Maria Lopes, MD, MS, reviews how clinicians and payers can work together to minimize any potential treatment delays, ensuring patients receive needed care in the timeliest manner.
Ryan Haumschild, PharmD, MS, MBA: What are your thoughts? How can we work together as health care providers and payers to make sure we’re having some unique considerations for generalized pustular psoriasis [GPP]? If we are infusing that patient, how can we reduce the time to treatment to ultimately get the best care possible?
Maria Lopes, MD, MS: Again, there are 2 different scenarios; 1 is chronic, and 1 is acute flares. Some patients may not have a flare for a year or 3 years. There’s also the shelf life, how long is a drug good for? If someone is carrying that drug on the shelf and it costs $50,000, or whatever it is, I think, so we have to work out the details here. One of the best practices I’ve seen is once a diagnosis is confirmed and severity is confirmed, and certainly, if you’ve been hospitalized, you’re probably much more severe, you want to avoid another hospitalization. Everyone’s trying to avoid that. Back to having the opportunity of a care plan that hopefully involves the outpatient setting and involves potentially case management, and looking at where the patient resides or works, what may trigger a flare, or how often it’s going to happen, and then being able to work with an infusion center, sometimes even an urgent center that has rapid access to the medication. [A place where] if a patient is feeling a breakout, they can immediately go. Then back to issues like are they open 24/7? These are logistics, but at least it gives patients different options. One of them may even be a local ED [emergency department], frankly, depending on how rural they may be located, or where there’s access and 24/7 availability.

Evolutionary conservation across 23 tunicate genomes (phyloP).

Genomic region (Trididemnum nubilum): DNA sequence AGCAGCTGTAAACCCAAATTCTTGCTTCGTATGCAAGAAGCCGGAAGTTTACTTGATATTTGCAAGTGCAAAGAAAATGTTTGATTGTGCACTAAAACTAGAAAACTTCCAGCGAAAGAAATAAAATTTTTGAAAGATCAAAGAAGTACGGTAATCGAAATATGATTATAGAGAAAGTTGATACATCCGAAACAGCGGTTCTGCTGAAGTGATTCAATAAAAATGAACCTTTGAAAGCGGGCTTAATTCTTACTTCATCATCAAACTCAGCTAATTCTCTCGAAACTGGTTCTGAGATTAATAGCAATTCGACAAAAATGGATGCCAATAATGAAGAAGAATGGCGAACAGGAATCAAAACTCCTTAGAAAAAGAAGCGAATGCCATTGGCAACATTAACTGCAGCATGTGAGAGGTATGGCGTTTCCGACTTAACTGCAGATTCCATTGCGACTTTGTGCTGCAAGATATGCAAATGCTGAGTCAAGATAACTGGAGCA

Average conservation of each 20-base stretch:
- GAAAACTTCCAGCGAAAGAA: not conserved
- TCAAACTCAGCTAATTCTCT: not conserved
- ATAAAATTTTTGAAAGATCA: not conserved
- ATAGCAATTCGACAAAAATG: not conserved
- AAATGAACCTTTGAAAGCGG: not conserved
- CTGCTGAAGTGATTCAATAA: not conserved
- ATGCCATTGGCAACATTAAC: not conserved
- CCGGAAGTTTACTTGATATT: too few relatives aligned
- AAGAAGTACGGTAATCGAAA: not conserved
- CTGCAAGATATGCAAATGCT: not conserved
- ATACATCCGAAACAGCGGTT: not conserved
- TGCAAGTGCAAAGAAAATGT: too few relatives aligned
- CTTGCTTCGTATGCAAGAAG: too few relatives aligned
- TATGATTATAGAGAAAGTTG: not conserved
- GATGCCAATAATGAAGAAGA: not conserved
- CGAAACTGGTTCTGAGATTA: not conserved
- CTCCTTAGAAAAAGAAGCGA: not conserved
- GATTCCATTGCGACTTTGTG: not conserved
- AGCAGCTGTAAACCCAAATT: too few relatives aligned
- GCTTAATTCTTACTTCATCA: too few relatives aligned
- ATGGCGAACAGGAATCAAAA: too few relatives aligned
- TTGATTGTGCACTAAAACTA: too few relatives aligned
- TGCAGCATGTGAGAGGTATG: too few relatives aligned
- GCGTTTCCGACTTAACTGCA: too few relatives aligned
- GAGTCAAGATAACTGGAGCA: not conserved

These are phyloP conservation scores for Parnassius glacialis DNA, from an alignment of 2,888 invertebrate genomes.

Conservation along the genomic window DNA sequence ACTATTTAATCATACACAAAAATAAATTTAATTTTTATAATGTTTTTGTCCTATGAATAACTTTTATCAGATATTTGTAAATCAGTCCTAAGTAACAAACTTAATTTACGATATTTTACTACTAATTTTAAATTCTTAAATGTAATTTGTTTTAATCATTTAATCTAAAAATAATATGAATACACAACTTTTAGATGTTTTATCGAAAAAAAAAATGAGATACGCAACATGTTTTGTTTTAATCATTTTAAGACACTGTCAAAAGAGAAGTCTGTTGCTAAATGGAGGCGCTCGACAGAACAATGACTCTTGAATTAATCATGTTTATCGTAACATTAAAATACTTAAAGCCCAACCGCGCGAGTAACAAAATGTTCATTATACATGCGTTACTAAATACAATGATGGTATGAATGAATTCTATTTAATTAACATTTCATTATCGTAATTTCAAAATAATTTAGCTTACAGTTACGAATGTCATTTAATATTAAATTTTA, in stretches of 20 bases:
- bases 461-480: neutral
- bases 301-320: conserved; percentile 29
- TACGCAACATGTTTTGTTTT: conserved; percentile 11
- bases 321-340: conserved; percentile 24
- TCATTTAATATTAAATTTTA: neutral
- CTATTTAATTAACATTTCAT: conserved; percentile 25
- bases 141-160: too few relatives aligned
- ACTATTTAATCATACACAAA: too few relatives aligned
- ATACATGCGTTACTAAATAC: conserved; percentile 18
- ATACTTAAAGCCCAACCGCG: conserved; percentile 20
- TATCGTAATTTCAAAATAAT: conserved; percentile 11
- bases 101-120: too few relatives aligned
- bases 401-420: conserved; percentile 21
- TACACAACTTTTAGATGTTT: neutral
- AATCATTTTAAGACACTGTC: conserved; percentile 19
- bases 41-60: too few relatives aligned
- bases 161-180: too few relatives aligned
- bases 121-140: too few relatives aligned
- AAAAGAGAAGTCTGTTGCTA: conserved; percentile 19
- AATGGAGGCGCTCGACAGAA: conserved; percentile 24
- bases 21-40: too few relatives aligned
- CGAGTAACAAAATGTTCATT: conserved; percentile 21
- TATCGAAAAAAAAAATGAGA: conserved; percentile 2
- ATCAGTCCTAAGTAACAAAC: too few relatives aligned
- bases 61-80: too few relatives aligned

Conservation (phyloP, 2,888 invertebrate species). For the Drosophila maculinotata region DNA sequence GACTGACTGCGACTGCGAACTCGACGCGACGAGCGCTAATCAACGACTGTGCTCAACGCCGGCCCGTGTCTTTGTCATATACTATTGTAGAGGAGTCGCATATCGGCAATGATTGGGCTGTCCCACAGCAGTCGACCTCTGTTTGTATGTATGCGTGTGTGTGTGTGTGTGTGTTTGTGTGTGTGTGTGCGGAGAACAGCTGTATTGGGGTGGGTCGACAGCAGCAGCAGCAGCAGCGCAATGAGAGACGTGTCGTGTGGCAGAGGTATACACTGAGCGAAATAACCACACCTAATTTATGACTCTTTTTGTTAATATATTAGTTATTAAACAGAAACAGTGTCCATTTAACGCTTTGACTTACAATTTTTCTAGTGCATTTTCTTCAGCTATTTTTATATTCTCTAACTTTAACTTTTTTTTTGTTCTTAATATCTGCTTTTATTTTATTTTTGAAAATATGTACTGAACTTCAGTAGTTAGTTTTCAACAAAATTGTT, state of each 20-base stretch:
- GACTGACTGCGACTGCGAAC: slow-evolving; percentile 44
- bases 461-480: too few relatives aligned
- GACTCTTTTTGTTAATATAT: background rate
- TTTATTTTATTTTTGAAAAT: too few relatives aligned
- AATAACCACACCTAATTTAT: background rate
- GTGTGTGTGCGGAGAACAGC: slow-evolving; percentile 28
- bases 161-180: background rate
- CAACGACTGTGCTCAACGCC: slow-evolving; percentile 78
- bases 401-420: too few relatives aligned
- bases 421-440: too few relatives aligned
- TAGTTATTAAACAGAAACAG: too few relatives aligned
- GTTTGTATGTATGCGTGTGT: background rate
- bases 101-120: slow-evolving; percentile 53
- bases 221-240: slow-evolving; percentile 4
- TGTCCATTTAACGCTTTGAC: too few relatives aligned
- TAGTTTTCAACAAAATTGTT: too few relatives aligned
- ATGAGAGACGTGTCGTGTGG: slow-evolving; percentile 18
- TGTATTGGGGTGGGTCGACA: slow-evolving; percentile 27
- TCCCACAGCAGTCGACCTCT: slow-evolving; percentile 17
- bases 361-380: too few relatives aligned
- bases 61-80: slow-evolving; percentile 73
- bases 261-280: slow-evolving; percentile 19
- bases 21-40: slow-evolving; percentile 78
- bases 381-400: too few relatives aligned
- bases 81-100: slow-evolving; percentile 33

This is a rare condition, and as a payer, I think in terms of per million members, how many members am I going to have who are so severe that I have to think about connecting the dots so that they get the care without delay? We will rely on experts, such as those on this panel, and it’ll be case by case in terms of how we can make this work so they will have immediate access for a life-threatening flare.
Ryan Haumschild, PharmD, MS, MBA: You talked well about the operational considerations. You need to have an infusion center that’s open and available, and can see the patient, as well as have the medication on hand or is able to get it. Maybe some of our larger centers that typically see these patients in the clinic potentially could be an area of access for these patients. At the same time, maybe having some type of urgent precertification workflow, so if there is a patient who has seen the diagnosis and severity, and who we want to treat in the outpatient setting to reduce that total cost of care, how do we get that treatment right away? Because otherwise, if we can’t get that treatment, I’ve seen providers frequently decide to admit the patient because, at the end of the day, they want to treat the patient above everything else. If there are any delays to treatment, they’re going to admit them and get them treatment in that inpatient phase of care. I think that important close consideration has to be well thought out, especially for a rare disease where maybe it’s not going to happen as frequently.
Transcript edited for clarity.